For many young people, a savings account is their first banking experience (unless you count those lollipops you got at the drive-up window with Mom or Dad). A bank account in which children deposit money and watch their savings grow can be an early lesson in the importance of making good financial decisions.
For teens, savings accounts can be especially important once they begin to earn money on their own. Those savings accounts might represent savings for a first car or for a college education. And for adults, savings accounts are a practical way to save for occasional large expenses such as an unexpected plumbing repair or a family trip to watch your favorite football team compete in a big game. So it is probably a good idea to know something about how a savings account works.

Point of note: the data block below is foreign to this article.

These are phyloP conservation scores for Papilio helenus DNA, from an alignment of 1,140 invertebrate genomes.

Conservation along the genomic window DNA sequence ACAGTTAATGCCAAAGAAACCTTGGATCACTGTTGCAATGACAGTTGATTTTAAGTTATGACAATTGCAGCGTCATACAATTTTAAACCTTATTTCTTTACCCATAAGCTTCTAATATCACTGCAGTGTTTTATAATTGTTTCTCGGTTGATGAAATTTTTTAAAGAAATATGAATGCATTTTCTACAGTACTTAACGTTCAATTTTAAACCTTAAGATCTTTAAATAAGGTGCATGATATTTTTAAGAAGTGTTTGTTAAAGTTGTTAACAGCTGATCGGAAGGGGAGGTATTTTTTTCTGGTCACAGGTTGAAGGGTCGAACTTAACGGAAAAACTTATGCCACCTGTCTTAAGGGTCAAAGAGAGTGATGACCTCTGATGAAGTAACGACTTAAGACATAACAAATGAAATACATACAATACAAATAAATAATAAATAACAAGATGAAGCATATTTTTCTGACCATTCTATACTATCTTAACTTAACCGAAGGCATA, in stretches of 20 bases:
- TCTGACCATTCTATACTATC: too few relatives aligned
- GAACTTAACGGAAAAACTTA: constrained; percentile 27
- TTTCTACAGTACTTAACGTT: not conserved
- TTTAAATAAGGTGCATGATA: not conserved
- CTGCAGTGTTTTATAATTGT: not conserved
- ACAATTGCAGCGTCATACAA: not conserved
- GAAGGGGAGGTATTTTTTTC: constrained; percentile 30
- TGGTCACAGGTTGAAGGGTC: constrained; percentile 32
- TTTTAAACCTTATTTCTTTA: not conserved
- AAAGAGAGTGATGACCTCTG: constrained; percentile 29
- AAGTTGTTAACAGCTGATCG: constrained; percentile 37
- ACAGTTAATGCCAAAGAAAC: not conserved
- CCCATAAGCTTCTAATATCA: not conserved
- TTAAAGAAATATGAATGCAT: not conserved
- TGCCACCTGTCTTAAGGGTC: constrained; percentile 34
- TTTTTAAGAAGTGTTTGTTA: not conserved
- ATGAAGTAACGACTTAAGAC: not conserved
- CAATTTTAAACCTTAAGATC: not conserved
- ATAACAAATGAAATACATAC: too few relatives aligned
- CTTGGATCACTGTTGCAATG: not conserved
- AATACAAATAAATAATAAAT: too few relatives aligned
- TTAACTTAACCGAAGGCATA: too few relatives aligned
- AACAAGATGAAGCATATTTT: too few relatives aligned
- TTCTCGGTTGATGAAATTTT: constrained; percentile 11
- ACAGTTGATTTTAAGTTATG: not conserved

First of all, do you know what the bank does with your money after you deposit it? Banks don't just keep your money locked up in their safe until you ask for it back. They loan it out to other people. The money you deposit in your account might be passed on to someone for a new car loan or for a mortgage on their first house. From many years of doing business, bankers know how much money they will need to keep on hand for day-to-day business and how much they can lend out.